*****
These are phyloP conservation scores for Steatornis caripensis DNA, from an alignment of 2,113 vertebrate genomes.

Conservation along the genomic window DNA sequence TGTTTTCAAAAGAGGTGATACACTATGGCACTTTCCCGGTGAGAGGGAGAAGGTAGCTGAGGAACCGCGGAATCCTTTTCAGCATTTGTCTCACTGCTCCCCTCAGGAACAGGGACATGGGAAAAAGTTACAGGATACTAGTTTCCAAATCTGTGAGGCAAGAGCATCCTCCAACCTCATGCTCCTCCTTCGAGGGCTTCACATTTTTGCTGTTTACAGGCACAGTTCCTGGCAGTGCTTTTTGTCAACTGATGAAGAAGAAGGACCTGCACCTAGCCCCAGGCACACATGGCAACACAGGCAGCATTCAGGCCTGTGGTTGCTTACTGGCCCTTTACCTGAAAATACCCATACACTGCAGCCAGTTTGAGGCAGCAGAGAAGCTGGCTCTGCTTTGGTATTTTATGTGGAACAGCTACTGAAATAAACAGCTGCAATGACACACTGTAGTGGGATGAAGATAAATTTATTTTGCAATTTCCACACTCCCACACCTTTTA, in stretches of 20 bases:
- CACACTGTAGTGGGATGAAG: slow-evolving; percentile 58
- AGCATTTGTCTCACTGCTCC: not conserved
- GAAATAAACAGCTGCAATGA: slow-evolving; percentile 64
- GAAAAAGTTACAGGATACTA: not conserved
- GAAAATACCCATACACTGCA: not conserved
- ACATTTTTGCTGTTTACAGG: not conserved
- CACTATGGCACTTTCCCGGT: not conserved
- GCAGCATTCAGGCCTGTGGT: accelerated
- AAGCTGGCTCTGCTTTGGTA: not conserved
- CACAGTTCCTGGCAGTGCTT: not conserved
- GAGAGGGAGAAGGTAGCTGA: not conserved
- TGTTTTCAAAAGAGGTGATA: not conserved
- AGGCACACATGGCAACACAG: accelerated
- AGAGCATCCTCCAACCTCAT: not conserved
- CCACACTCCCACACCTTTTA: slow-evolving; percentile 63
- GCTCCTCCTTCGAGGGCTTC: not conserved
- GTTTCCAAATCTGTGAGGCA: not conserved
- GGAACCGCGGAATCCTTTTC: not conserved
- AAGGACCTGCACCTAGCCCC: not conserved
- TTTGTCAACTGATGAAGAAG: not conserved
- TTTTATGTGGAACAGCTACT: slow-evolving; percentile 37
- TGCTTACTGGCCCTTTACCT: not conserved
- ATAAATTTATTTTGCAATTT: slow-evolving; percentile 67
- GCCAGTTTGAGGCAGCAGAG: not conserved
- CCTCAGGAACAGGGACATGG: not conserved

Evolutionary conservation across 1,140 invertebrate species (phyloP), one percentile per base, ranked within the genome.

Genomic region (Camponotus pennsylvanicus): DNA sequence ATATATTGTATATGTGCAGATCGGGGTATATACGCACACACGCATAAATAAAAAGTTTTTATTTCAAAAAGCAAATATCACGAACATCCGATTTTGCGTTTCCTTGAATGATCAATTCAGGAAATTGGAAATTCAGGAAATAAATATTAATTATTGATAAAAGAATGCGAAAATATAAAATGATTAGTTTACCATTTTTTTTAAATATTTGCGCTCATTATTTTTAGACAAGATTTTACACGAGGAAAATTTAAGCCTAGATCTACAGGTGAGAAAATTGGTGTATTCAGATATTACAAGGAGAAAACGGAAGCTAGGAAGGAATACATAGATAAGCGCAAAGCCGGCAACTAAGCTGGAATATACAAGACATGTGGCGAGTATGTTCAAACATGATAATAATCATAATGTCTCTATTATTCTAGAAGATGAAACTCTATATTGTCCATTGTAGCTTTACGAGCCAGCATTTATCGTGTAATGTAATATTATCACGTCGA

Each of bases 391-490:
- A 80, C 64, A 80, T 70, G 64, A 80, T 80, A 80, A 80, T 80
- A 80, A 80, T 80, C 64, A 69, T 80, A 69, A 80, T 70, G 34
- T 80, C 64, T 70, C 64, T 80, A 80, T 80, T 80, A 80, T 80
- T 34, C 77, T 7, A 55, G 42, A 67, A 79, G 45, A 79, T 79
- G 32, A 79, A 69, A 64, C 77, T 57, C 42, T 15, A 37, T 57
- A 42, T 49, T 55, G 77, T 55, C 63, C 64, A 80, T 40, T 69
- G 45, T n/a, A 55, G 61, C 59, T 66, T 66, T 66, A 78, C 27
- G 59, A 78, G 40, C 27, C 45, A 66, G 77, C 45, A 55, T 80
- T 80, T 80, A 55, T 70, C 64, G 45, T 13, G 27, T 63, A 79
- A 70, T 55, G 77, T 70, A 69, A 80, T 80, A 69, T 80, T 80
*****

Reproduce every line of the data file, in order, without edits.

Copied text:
These are phyloP conservation scores for Steatornis caripensis DNA, from an alignment of 2,113 vertebrate genomes.

Conservation along the genomic window DNA sequence TGTTTTCAAAAGAGGTGATACACTATGGCACTTTCCCGGTGAGAGGGAGAAGGTAGCTGAGGAACCGCGGAATCCTTTTCAGCATTTGTCTCACTGCTCCCCTCAGGAACAGGGACATGGGAAAAAGTTACAGGATACTAGTTTCCAAATCTGTGAGGCAAGAGCATCCTCCAACCTCATGCTCCTCCTTCGAGGGCTTCACATTTTTGCTGTTTACAGGCACAGTTCCTGGCAGTGCTTTTTGTCAACTGATGAAGAAGAAGGACCTGCACCTAGCCCCAGGCACACATGGCAACACAGGCAGCATTCAGGCCTGTGGTTGCTTACTGGCCCTTTACCTGAAAATACCCATACACTGCAGCCAGTTTGAGGCAGCAGAGAAGCTGGCTCTGCTTTGGTATTTTATGTGGAACAGCTACTGAAATAAACAGCTGCAATGACACACTGTAGTGGGATGAAGATAAATTTATTTTGCAATTTCCACACTCCCACACCTTTTA, in stretches of 20 bases:
- CACACTGTAGTGGGATGAAG: slow-evolving; percentile 58
- AGCATTTGTCTCACTGCTCC: not conserved
- GAAATAAACAGCTGCAATGA: slow-evolving; percentile 64
- GAAAAAGTTACAGGATACTA: not conserved
- GAAAATACCCATACACTGCA: not conserved
- ACATTTTTGCTGTTTACAGG: not conserved
- CACTATGGCACTTTCCCGGT: not conserved
- GCAGCATTCAGGCCTGTGGT: accelerated
- AAGCTGGCTCTGCTTTGGTA: not conserved
- CACAGTTCCTGGCAGTGCTT: not conserved
- GAGAGGGAGAAGGTAGCTGA: not conserved
- TGTTTTCAAAAGAGGTGATA: not conserved
- AGGCACACATGGCAACACAG: accelerated
- AGAGCATCCTCCAACCTCAT: not conserved
- CCACACTCCCACACCTTTTA: slow-evolving; percentile 63
- GCTCCTCCTTCGAGGGCTTC: not conserved
- GTTTCCAAATCTGTGAGGCA: not conserved
- GGAACCGCGGAATCCTTTTC: not conserved
- AAGGACCTGCACCTAGCCCC: not conserved
- TTTGTCAACTGATGAAGAAG: not conserved
- TTTTATGTGGAACAGCTACT: slow-evolving; percentile 37
- TGCTTACTGGCCCTTTACCT: not conserved
- ATAAATTTATTTTGCAATTT: slow-evolving; percentile 67
- GCCAGTTTGAGGCAGCAGAG: not conserved
- CCTCAGGAACAGGGACATGG: not conserved

Evolutionary conservation across 1,140 invertebrate species (phyloP), one percentile per base, ranked within the genome.

Genomic region (Camponotus pennsylvanicus): DNA sequence ATATATTGTATATGTGCAGATCGGGGTATATACGCACACACGCATAAATAAAAAGTTTTTATTTCAAAAAGCAAATATCACGAACATCCGATTTTGCGTTTCCTTGAATGATCAATTCAGGAAATTGGAAATTCAGGAAATAAATATTAATTATTGATAAAAGAATGCGAAAATATAAAATGATTAGTTTACCATTTTTTTTAAATATTTGCGCTCATTATTTTTAGACAAGATTTTACACGAGGAAAATTTAAGCCTAGATCTACAGGTGAGAAAATTGGTGTATTCAGATATTACAAGGAGAAAACGGAAGCTAGGAAGGAATACATAGATAAGCGCAAAGCCGGCAACTAAGCTGGAATATACAAGACATGTGGCGAGTATGTTCAAACATGATAATAATCATAATGTCTCTATTATTCTAGAAGATGAAACTCTATATTGTCCATTGTAGCTTTACGAGCCAGCATTTATCGTGTAATGTAATATTATCACGTCGA

Each of bases 391-490:
- A 80, C 64, A 80, T 70, G 64, A 80, T 80, A 80, A 80, T 80
- A 80, A 80, T 80, C 64, A 69, T 80, A 69, A 80, T 70, G 34
- T 80, C 64, T 70, C 64, T 80, A 80, T 80, T 80, A 80, T 80
- T 34, C 77, T 7, A 55, G 42, A 67, A 79, G 45, A 79, T 79
- G 32, A 79, A 69, A 64, C 77, T 57, C 42, T 15, A 37, T 57
- A 42, T 49, T 55, G 77, T 55, C 63, C 64, A 80, T 40, T 69
- G 45, T n/a, A 55, G 61, C 59, T 66, T 66, T 66, A 78, C 27
- G 59, A 78, G 40, C 27, C 45, A 66, G 77, C 45, A 55, T 80
- T 80, T 80, A 55, T 70, C 64, G 45, T 13, G 27, T 63, A 79
- A 70, T 55, G 77, T 70, A 69, A 80, T 80, A 69, T 80, T 80